Album Reviews: Ramin Karimloo – From Now On / Josh Piterman – Josh Piterman

A pair of album reviews from Phantoms past and present – Ramin Karimloo’s latest From Now On and new leading man Josh Piterman’s Josh Piterman

“Will I ever be more than I’ve always been?”

Ramin Karimloo’s recording career has always been an interesting one to track, as he oscillates between the musical theatre in which he has made quite the name and the musical influences that clearly lie closest to his heart. His latest full-length album From Now On encapsulates this perfectly right from the off, using his patented Broadgrass style to illuminate The Greatest Showman’s ‘From Now On’ to glorious effect.

The tracklisting sees him dabble in musicals old and new – he makes a good case for King George in an uplifting ‘You’ll Be Back’ from Hamilton and Dear Evan Hansen’s ‘Waving Through a Window’ builds the already fever-pitch anticipation for its London opening. And they’re matched by a straightforward canter through Rent’s ‘What You Own’ and Hedwig’s achingly good ‘Wicked Little Town’ which balance his interpretative skill with his unmatched vocal strength. Continue reading “Album Reviews: Ramin Karimloo – From Now On / Josh Piterman – Josh Piterman”

Album Reviews: Company / Follies / Mythic

A trio of album reviews cover the (relatively) recently released cast recordings of Company, Follies and Mythic

“One more souvenir of bliss”

I adored Marianne Elliott’s reinterpretation of Stephen Sondheim and George Furth’s Company on my many visits and so the news of a cast recording was of course ecstatically received. And perhaps inevitably it doesn’t quite live up to the thrill of seeing it live but maybe that’s because the production is still so fresh in my mind. I mean we’re only talking a 4 instead of a 4.5…

© Brinkhoff Mogenburg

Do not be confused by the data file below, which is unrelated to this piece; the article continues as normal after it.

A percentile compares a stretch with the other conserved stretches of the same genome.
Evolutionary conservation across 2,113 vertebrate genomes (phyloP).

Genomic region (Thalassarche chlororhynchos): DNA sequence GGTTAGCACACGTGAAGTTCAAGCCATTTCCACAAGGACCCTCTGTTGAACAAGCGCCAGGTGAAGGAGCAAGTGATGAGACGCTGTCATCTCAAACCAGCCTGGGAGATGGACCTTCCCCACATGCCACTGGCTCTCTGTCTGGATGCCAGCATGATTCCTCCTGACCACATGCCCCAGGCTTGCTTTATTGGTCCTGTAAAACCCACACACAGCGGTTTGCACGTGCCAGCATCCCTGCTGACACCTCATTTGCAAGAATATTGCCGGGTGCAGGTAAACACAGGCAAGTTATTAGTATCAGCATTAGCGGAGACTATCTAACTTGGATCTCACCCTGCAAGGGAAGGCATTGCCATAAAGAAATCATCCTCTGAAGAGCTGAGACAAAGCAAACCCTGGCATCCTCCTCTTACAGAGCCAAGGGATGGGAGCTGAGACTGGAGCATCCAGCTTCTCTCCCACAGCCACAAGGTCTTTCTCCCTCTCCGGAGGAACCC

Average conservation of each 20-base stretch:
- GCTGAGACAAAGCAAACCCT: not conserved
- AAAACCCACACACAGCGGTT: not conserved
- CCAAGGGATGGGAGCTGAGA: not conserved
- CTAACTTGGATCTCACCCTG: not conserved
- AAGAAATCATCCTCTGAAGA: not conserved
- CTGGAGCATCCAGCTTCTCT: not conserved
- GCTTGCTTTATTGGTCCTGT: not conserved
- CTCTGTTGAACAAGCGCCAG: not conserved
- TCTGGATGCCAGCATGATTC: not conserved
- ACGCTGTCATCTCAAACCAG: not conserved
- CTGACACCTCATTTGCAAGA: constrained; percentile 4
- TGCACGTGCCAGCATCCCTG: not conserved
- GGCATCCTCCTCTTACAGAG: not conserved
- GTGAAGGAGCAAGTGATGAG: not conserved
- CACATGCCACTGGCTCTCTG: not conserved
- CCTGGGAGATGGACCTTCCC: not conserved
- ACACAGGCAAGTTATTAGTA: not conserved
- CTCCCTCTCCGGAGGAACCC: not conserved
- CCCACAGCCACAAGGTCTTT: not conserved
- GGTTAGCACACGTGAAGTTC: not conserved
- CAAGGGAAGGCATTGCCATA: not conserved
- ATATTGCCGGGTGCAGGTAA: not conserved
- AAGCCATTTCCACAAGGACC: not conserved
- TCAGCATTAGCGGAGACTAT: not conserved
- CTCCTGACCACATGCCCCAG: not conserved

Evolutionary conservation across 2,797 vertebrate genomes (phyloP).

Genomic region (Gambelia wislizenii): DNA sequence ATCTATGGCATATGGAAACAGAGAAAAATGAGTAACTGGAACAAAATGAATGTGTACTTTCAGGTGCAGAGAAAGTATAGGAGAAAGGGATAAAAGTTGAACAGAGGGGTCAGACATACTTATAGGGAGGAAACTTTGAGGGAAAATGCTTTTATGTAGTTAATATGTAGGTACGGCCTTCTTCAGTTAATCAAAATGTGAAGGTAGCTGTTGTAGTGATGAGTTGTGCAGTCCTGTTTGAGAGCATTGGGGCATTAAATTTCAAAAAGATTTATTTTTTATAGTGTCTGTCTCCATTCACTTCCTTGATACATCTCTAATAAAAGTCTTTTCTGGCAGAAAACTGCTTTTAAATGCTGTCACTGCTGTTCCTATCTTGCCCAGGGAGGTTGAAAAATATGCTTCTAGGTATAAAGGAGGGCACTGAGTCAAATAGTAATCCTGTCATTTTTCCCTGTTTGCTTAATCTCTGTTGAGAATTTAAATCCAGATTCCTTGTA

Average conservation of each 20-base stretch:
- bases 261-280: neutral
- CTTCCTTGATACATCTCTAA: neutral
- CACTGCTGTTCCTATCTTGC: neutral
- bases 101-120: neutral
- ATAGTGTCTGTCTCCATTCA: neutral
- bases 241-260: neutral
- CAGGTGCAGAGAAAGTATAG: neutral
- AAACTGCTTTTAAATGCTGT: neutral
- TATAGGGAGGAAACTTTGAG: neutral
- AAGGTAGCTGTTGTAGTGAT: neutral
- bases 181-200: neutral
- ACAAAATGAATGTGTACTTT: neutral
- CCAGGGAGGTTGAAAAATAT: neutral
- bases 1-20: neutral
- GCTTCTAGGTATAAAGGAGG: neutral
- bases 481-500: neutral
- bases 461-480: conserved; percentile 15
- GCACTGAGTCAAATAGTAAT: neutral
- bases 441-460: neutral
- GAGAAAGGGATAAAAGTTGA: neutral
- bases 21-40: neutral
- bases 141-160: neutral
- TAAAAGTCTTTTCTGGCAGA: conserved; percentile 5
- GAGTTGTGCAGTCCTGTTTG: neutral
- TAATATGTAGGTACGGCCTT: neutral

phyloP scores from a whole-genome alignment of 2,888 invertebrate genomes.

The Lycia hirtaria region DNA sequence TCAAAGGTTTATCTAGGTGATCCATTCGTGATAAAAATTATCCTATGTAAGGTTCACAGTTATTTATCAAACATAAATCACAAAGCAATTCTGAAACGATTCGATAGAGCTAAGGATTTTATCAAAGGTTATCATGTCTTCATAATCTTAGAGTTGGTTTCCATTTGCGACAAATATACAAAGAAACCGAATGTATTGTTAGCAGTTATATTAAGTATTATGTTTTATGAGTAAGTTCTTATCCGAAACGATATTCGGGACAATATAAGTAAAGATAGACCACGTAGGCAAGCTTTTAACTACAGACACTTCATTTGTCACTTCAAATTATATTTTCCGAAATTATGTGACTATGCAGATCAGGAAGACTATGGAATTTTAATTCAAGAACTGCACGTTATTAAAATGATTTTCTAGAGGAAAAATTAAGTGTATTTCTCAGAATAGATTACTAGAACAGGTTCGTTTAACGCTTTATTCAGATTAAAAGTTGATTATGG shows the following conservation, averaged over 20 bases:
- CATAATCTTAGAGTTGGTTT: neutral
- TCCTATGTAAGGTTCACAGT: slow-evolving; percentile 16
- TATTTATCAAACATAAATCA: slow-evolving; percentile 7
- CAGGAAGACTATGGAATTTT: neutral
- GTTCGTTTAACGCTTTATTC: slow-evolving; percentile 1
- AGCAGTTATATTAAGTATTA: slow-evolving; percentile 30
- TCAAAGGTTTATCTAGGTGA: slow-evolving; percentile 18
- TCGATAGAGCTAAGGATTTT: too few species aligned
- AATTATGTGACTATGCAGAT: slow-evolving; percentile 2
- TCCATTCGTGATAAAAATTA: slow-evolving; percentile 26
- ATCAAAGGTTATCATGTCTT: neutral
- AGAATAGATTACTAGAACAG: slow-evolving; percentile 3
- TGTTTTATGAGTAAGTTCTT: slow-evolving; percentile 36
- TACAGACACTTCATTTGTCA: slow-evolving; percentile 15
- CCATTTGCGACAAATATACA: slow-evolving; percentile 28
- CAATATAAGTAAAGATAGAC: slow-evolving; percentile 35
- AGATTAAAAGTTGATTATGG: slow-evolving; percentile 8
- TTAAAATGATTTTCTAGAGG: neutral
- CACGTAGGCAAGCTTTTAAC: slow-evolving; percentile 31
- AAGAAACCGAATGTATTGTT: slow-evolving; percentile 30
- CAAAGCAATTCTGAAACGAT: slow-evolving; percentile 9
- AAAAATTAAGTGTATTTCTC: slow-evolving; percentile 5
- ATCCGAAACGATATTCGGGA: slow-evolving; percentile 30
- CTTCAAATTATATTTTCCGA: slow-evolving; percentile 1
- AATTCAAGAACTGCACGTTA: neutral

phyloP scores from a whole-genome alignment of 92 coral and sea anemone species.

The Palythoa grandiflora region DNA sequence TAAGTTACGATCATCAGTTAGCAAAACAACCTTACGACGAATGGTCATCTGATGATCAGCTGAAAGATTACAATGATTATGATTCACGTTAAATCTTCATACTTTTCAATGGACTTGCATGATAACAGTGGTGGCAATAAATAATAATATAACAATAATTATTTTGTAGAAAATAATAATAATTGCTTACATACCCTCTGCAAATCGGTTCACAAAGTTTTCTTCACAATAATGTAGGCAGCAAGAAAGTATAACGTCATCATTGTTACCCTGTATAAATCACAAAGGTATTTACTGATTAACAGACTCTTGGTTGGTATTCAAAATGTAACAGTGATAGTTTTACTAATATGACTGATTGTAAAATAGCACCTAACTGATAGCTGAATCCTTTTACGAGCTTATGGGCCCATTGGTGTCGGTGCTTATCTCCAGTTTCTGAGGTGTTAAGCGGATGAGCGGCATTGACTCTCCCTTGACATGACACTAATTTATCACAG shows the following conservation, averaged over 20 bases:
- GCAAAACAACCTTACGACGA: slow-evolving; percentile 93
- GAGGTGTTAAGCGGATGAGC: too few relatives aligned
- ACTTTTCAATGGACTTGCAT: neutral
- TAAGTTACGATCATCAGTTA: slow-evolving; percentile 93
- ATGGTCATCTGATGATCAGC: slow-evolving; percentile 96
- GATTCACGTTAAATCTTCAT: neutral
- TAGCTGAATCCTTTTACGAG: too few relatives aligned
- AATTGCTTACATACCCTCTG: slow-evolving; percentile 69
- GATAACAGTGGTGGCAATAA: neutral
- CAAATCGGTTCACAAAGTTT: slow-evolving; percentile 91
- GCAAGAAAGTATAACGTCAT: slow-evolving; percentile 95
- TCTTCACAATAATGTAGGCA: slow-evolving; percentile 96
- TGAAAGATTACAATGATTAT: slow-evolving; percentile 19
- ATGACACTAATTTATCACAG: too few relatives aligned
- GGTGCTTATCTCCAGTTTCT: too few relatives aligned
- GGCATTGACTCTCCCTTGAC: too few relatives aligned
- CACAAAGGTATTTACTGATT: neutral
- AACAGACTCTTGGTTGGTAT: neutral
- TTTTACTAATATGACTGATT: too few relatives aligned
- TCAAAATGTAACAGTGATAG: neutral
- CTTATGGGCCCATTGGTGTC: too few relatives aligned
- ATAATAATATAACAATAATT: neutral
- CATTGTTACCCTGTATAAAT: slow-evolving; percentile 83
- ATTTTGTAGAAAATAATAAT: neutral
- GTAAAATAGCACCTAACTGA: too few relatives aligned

I swear Patti LuPone’s ‘Ladies Who Lunch’ was different every time I saw it but this version here is as good as any, with the glorious fullness of her voice pointedly sharpening its wit. Her contributions to ‘The Little Things We Do Together’ are inspired, Jonny Bailey’s ‘Not Getting Married’ is breathlessly affecting and the warmth of Rosalie Craig’s character and voice infuse the whole experience with real quality.  Continue reading “Album Reviews: Company / Follies / Mythic”

Album Review: Justine Balmer – Simple Thing

From Coldplay to Claude Debussy, crossover soprano Justine Balmer’s debut album Simple Thing is a collection of songs that work well together

“Stick, or twist
The choice is yours”

With an intriguing bio that takes her from musicals to cruise ships to shopping channels, contemporary crossover soprano Justine Balmer’s debut album Simple Thing is 5 years in the making. The mix of pop, opera and classical is a seductive one and though the track-listing might seem diverse at first glance – Aerosmith next to Andrew Lloyd Webber, Coldplay rubbing shoulders with Claude Debussy – such is the serene force of Balmer’s voice that she really does make them all feel like they belong together here.